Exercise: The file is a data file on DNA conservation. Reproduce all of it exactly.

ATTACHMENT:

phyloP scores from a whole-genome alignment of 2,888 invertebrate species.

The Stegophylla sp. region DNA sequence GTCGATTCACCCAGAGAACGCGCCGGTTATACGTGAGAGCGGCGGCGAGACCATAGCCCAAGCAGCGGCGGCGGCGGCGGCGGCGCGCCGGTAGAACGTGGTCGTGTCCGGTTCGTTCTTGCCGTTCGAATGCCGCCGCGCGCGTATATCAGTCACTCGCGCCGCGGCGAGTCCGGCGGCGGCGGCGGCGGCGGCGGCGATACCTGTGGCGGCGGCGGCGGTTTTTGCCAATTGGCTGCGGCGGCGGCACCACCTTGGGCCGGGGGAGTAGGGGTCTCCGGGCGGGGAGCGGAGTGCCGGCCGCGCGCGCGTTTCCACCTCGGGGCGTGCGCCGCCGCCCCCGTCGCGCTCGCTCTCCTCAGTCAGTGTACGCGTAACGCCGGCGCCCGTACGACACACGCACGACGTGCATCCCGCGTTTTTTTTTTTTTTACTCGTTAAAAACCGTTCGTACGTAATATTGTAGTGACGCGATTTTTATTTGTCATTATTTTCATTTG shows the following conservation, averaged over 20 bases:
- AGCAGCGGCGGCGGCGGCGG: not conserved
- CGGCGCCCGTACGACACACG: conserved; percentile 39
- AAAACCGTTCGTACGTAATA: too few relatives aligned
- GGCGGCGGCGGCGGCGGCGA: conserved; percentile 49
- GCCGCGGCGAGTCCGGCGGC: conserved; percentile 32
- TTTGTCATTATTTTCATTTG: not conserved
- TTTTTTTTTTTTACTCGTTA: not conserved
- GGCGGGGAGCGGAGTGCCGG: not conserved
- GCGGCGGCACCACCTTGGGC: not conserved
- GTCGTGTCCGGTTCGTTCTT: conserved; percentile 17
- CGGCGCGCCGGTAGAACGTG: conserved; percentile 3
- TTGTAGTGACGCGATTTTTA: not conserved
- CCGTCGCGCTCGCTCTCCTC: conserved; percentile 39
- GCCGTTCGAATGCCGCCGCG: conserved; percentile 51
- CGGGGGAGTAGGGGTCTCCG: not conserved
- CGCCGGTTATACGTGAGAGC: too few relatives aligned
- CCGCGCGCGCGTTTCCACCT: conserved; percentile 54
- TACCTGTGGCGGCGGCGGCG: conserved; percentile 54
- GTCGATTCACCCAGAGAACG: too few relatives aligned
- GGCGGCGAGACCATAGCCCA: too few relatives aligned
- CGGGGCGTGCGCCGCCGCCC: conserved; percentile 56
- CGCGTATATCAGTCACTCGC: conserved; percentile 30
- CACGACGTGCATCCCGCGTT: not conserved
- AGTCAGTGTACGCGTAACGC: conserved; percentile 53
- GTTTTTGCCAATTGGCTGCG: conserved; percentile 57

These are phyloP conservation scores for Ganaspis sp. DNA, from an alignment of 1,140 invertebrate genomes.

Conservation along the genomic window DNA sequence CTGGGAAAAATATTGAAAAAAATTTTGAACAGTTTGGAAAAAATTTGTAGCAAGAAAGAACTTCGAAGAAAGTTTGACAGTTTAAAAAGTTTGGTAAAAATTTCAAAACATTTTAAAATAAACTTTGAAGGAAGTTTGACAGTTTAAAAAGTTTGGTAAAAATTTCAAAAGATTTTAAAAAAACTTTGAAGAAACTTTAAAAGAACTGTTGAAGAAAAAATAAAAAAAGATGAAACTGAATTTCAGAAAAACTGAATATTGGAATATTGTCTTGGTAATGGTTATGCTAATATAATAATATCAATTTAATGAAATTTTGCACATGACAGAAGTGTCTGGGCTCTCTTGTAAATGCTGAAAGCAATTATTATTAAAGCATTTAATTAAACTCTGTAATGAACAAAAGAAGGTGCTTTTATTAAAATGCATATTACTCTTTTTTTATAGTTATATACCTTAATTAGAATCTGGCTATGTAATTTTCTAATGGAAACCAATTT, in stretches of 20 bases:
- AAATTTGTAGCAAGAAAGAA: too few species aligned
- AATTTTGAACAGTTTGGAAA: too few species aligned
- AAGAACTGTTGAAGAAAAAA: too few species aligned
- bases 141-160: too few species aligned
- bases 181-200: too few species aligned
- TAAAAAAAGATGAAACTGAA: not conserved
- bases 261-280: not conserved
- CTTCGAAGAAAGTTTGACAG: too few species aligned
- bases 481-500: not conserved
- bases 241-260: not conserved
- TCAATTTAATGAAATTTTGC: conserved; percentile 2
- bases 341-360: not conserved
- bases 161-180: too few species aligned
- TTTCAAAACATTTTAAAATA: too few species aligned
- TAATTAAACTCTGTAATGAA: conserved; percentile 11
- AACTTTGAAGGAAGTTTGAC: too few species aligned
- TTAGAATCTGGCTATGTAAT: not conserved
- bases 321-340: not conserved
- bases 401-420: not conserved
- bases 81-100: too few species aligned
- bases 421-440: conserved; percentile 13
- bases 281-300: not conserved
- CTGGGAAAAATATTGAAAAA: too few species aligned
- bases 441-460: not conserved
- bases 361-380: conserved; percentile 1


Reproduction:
phyloP scores from a whole-genome alignment of 2,888 invertebrate species.

The Stegophylla sp. region DNA sequence GTCGATTCACCCAGAGAACGCGCCGGTTATACGTGAGAGCGGCGGCGAGACCATAGCCCAAGCAGCGGCGGCGGCGGCGGCGGCGCGCCGGTAGAACGTGGTCGTGTCCGGTTCGTTCTTGCCGTTCGAATGCCGCCGCGCGCGTATATCAGTCACTCGCGCCGCGGCGAGTCCGGCGGCGGCGGCGGCGGCGGCGGCGATACCTGTGGCGGCGGCGGCGGTTTTTGCCAATTGGCTGCGGCGGCGGCACCACCTTGGGCCGGGGGAGTAGGGGTCTCCGGGCGGGGAGCGGAGTGCCGGCCGCGCGCGCGTTTCCACCTCGGGGCGTGCGCCGCCGCCCCCGTCGCGCTCGCTCTCCTCAGTCAGTGTACGCGTAACGCCGGCGCCCGTACGACACACGCACGACGTGCATCCCGCGTTTTTTTTTTTTTTACTCGTTAAAAACCGTTCGTACGTAATATTGTAGTGACGCGATTTTTATTTGTCATTATTTTCATTTG shows the following conservation, averaged over 20 bases:
- AGCAGCGGCGGCGGCGGCGG: not conserved
- CGGCGCCCGTACGACACACG: conserved; percentile 39
- AAAACCGTTCGTACGTAATA: too few relatives aligned
- GGCGGCGGCGGCGGCGGCGA: conserved; percentile 49
- GCCGCGGCGAGTCCGGCGGC: conserved; percentile 32
- TTTGTCATTATTTTCATTTG: not conserved
- TTTTTTTTTTTTACTCGTTA: not conserved
- GGCGGGGAGCGGAGTGCCGG: not conserved
- GCGGCGGCACCACCTTGGGC: not conserved
- GTCGTGTCCGGTTCGTTCTT: conserved; percentile 17
- CGGCGCGCCGGTAGAACGTG: conserved; percentile 3
- TTGTAGTGACGCGATTTTTA: not conserved
- CCGTCGCGCTCGCTCTCCTC: conserved; percentile 39
- GCCGTTCGAATGCCGCCGCG: conserved; percentile 51
- CGGGGGAGTAGGGGTCTCCG: not conserved
- CGCCGGTTATACGTGAGAGC: too few relatives aligned
- CCGCGCGCGCGTTTCCACCT: conserved; percentile 54
- TACCTGTGGCGGCGGCGGCG: conserved; percentile 54
- GTCGATTCACCCAGAGAACG: too few relatives aligned
- GGCGGCGAGACCATAGCCCA: too few relatives aligned
- CGGGGCGTGCGCCGCCGCCC: conserved; percentile 56
- CGCGTATATCAGTCACTCGC: conserved; percentile 30
- CACGACGTGCATCCCGCGTT: not conserved
- AGTCAGTGTACGCGTAACGC: conserved; percentile 53
- GTTTTTGCCAATTGGCTGCG: conserved; percentile 57

These are phyloP conservation scores for Ganaspis sp. DNA, from an alignment of 1,140 invertebrate genomes.

Conservation along the genomic window DNA sequence CTGGGAAAAATATTGAAAAAAATTTTGAACAGTTTGGAAAAAATTTGTAGCAAGAAAGAACTTCGAAGAAAGTTTGACAGTTTAAAAAGTTTGGTAAAAATTTCAAAACATTTTAAAATAAACTTTGAAGGAAGTTTGACAGTTTAAAAAGTTTGGTAAAAATTTCAAAAGATTTTAAAAAAACTTTGAAGAAACTTTAAAAGAACTGTTGAAGAAAAAATAAAAAAAGATGAAACTGAATTTCAGAAAAACTGAATATTGGAATATTGTCTTGGTAATGGTTATGCTAATATAATAATATCAATTTAATGAAATTTTGCACATGACAGAAGTGTCTGGGCTCTCTTGTAAATGCTGAAAGCAATTATTATTAAAGCATTTAATTAAACTCTGTAATGAACAAAAGAAGGTGCTTTTATTAAAATGCATATTACTCTTTTTTTATAGTTATATACCTTAATTAGAATCTGGCTATGTAATTTTCTAATGGAAACCAATTT, in stretches of 20 bases:
- AAATTTGTAGCAAGAAAGAA: too few species aligned
- AATTTTGAACAGTTTGGAAA: too few species aligned
- AAGAACTGTTGAAGAAAAAA: too few species aligned
- bases 141-160: too few species aligned
- bases 181-200: too few species aligned
- TAAAAAAAGATGAAACTGAA: not conserved
- bases 261-280: not conserved
- CTTCGAAGAAAGTTTGACAG: too few species aligned
- bases 481-500: not conserved
- bases 241-260: not conserved
- TCAATTTAATGAAATTTTGC: conserved; percentile 2
- bases 341-360: not conserved
- bases 161-180: too few species aligned
- TTTCAAAACATTTTAAAATA: too few species aligned
- TAATTAAACTCTGTAATGAA: conserved; percentile 11
- AACTTTGAAGGAAGTTTGAC: too few species aligned
- TTAGAATCTGGCTATGTAAT: not conserved
- bases 321-340: not conserved
- bases 401-420: not conserved
- bases 81-100: too few species aligned
- bases 421-440: conserved; percentile 13
- bases 281-300: not conserved
- CTGGGAAAAATATTGAAAAA: too few species aligned
- bases 441-460: not conserved
- bases 361-380: conserved; percentile 1